Learning a Planning Domain Model from Natural Language Process Manuals

Yongfeng Huo, Jing Tang, Yinghui Pan, Yifeng Zeng, Langcai Cao

Research output: Contribution to journalArticlepeer-review

5 Citations (Scopus)
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Artificial intelligence planning techniques have been widely used in many applications. A big challenge is to automate a planning model, especially for planning applications based on natural language (NL) input. This requires the analysis and understanding of NL text and a general learning technique does not exist in real-world applications. In this article, we investigate an intelligent planning technique for natural disaster management, e.g. typhoon contingency plan generation, through natural language process manuals. A planning model is to optimise management operations when a disaster occurs in a short time. Instead of manually building the planning model, we aim to automate the planning model generation by extracting disaster management-related content through NL processing (NLP) techniques. The learning input comes from the published documents that describe the operational process of preventing potential loss in the typhoon management. We adopt a classical planning model, namely planning domain definition language (PDDL), in the typhoon contingency plan generation. We propose a novel framework of FPTCP, which stands for a Framework of Planning Typhoon Contingency Plan , for learning a domain model of PDDL from NL text. We adapt NLP techniques to construct a ternary template of sentences of NL inputs from which actions and their objects are extracted to build a domain model. We also develop a comprehensive suite of user interaction components and facilitate the involvement of users in order to improve the learned domain models. The user interaction is to remove semantic duplicates of NL objects such that the users can select model-generated actions and predicates to better fit the PDDL domain model. We detail the implementation steps of the proposed FPTCP and evaluate its performance on real-world typhoon datasets. In addition, we compare FPTCP with two state-of-the-art approaches in applications of narrative generation, and discuss its capability and limitations.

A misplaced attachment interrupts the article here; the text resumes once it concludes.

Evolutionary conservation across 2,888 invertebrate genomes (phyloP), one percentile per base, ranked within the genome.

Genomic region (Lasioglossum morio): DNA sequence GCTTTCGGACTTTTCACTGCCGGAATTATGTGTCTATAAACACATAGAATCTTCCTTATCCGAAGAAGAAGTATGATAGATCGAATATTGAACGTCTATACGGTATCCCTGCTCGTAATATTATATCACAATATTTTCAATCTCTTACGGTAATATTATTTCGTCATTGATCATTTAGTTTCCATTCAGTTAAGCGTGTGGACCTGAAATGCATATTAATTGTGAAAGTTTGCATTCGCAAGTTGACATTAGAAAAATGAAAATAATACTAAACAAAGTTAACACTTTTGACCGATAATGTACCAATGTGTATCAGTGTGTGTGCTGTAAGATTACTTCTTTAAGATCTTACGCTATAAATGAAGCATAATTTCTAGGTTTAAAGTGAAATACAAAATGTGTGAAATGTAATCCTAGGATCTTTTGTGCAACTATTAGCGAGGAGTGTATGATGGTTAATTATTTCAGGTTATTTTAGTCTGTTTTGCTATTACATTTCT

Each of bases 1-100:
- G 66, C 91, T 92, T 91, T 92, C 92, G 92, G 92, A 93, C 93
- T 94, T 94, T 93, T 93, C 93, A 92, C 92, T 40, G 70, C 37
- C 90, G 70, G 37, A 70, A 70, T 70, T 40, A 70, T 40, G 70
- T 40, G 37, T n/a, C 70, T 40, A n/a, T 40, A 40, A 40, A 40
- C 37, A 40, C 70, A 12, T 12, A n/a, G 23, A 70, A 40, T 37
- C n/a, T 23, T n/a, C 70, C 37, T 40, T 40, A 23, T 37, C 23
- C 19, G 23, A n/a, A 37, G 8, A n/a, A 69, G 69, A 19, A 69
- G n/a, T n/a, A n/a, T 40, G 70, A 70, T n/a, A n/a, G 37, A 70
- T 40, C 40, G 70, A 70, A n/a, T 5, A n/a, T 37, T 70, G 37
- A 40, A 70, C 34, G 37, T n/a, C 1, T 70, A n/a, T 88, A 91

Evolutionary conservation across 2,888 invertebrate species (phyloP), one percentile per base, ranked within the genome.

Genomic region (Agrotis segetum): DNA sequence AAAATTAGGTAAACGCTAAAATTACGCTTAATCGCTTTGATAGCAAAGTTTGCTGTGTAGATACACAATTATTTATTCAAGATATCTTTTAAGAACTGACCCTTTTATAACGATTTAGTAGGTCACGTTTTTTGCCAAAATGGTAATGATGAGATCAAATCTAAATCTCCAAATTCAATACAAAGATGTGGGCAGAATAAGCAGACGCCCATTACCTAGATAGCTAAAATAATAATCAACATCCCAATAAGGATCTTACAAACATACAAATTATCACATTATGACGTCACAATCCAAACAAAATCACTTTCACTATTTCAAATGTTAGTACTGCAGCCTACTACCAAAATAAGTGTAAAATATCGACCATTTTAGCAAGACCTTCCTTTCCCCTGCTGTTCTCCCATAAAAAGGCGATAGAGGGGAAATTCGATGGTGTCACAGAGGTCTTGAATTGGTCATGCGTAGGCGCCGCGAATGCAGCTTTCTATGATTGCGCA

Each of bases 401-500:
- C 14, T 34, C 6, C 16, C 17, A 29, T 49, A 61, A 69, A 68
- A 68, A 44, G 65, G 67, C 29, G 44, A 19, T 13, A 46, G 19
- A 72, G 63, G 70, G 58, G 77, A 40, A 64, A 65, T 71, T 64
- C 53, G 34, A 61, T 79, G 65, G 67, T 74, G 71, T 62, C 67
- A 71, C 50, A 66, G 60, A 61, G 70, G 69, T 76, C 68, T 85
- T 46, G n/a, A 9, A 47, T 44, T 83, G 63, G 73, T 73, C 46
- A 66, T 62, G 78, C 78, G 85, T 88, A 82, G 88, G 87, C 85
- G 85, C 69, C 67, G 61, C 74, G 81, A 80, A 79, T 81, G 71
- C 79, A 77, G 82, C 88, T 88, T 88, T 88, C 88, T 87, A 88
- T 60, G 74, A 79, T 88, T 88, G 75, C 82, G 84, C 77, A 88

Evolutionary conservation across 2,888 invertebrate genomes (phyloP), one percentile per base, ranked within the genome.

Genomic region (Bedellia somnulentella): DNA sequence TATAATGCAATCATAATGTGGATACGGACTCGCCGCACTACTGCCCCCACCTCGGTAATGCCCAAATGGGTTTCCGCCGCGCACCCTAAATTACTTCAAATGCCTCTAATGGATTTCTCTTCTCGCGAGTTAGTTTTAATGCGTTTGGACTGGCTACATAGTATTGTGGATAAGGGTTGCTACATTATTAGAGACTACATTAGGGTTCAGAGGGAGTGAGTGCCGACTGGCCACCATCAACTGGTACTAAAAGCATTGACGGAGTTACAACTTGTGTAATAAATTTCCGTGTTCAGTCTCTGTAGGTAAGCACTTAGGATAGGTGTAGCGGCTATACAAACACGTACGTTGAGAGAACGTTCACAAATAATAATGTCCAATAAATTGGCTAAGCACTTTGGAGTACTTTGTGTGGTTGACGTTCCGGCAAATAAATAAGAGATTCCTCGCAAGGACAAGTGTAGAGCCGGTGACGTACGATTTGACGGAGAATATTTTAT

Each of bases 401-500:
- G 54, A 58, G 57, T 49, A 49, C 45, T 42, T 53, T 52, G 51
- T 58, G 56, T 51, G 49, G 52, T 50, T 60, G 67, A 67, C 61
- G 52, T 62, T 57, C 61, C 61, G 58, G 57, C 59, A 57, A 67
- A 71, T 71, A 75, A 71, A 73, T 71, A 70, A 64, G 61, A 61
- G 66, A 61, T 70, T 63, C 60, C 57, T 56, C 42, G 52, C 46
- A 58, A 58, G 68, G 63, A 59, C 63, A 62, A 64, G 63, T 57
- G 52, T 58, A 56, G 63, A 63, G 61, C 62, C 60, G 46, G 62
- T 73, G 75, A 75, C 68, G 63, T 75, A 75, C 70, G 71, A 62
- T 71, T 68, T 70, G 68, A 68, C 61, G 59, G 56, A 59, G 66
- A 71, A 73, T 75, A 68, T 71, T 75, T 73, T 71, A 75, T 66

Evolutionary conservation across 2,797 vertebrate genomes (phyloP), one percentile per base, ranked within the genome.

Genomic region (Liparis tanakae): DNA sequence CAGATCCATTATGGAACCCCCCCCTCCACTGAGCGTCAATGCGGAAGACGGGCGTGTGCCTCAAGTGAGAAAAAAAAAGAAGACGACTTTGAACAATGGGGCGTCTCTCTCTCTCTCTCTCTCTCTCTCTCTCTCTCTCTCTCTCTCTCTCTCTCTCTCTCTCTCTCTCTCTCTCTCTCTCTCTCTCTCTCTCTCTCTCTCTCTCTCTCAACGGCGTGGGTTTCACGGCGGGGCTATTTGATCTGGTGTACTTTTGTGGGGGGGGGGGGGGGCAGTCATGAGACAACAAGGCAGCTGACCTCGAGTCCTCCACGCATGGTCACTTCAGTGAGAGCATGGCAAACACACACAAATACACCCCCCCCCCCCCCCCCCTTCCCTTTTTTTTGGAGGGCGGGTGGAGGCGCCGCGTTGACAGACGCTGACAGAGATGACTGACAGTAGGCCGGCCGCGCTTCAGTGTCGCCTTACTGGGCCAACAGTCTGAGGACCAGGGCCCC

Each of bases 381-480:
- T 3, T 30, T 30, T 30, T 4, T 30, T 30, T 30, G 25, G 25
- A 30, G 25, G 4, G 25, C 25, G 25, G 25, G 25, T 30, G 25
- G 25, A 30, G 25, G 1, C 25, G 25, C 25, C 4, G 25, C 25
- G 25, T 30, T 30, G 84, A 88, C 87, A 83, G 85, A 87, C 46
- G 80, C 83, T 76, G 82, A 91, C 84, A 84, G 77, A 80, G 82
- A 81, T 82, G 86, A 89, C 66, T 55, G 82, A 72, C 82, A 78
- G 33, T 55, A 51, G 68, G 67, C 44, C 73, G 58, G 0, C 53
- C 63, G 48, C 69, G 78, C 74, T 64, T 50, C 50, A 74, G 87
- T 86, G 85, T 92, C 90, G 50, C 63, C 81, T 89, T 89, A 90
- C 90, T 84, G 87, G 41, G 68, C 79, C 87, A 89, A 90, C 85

Original languageEnglish
Pages (from-to)143219-143232
JournalIEEE Access
Early online date31 Jul 2020
Publication statusPublished - 17 Aug 2020


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